Development of the New Zealand and Australian Space Industries: Regulation for a Sustainable Future
10 Pages Posted: 7 Nov 2017 Last revised: 10 Jun 2020
Date Written: August 1, 2017
This paper considers the recent developments in Australia and New Zealand in the domain of domestic space law: the review of the Space Activities Act 1998 (Australia) and the implementation of domestic space law in New Zealand. The patterns of ratification and adoption of the international space treaties by Australia and New Zealand are radically different and reflective of their respective historical approaches to space activities. Australia initially approached space activities with significant vigour and enthusiasm, evidenced by its early engagement with the outer space treaties, and the research, development and launch activities at Woomera in South Australia. New Zealand, by comparison, has only recently made the decision to ratify the international treaties, and only then in the context relevant to its proposed activities with Rocket Lab. Both countries have unique attributes in terms of geography, levels of technological advancement and available workforce, yet in each case the move to implement domestic legislation for space activities has been precipitated by projects managed by foreign entities. The Space Activities Act was prompted by the Kistler Aerospace Spaceport Woomera proposals and New Zealand is responding to the Rocket Labs launch plans. In each case the main driver for reform was foreign investment. This paper will therefore ask, in the context of this history, how both Australia and New Zealand could develop and implement legislative and regulatory frameworks that will encourage, support and sustain domestic space industries. It will consider the potential role of a Space Agency in the governance context, and draw comparisons from the European Space Agency and Canadian Space Agency models, addressing strengths and weaknesses and the very different domestic, political and historical contexts. A key focus here will be on the importance of regulating for sustainability: in the sense of ongoing success of any domestic space industries, but also with respect to related domains, such as environmental, employment and security issues.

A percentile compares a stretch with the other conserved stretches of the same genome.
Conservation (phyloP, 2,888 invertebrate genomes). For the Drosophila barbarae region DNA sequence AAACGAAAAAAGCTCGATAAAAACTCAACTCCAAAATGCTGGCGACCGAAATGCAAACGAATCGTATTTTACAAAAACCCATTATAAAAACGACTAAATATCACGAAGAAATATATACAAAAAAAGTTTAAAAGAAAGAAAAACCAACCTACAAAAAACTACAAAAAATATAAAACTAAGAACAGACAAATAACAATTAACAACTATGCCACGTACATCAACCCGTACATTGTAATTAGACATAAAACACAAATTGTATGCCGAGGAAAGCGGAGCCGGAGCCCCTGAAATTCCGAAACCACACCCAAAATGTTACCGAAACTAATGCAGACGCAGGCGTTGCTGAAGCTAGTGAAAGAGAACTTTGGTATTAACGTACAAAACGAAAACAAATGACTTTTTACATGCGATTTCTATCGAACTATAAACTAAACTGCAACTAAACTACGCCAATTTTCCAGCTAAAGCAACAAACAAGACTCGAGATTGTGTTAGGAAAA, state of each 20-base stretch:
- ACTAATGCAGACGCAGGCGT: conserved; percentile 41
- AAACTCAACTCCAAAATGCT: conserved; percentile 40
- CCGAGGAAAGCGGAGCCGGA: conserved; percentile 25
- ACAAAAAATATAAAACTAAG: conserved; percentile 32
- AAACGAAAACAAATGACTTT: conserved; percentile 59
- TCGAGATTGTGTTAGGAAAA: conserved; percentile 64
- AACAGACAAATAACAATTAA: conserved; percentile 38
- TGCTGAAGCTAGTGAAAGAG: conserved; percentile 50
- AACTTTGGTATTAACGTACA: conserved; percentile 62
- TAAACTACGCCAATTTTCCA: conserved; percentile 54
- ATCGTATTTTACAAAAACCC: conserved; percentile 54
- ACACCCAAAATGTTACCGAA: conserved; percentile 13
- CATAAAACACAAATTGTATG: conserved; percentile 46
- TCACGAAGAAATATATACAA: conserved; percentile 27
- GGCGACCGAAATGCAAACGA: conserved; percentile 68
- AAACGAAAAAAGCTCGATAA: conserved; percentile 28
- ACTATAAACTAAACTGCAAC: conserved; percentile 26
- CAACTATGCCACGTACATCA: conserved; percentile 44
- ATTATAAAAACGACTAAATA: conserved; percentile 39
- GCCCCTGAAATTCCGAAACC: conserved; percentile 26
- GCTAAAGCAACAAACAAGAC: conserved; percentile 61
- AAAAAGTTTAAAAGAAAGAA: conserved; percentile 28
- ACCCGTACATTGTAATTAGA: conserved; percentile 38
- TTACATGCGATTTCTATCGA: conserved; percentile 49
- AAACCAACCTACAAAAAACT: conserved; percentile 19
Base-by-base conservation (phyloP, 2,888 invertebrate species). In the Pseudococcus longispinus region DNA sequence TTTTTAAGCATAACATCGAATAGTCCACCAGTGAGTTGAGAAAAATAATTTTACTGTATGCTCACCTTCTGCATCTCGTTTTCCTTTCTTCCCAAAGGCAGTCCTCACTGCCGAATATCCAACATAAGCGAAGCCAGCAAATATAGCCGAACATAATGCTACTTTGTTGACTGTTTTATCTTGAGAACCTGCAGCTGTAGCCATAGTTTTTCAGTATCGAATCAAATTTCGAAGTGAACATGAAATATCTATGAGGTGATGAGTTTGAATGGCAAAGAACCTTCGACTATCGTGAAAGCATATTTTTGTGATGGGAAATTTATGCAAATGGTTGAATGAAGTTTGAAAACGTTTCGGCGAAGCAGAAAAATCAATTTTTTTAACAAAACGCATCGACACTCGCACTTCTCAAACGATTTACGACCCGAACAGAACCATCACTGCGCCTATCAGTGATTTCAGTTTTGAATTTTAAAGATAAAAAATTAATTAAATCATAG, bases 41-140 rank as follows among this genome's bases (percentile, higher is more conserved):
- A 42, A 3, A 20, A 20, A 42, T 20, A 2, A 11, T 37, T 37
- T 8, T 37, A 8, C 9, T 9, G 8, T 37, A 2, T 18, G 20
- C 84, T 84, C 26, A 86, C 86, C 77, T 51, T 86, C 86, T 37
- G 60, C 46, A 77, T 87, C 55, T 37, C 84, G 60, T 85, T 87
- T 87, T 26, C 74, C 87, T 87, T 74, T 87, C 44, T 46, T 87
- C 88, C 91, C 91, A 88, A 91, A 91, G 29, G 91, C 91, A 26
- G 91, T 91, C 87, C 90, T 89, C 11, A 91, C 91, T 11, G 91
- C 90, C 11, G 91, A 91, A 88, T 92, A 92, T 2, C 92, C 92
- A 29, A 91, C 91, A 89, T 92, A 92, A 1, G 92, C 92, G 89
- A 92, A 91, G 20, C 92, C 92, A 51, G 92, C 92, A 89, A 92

Keywords: International Space Law, Space Industry, Space Activities Act 1998 (Australia), Australian Space Agency
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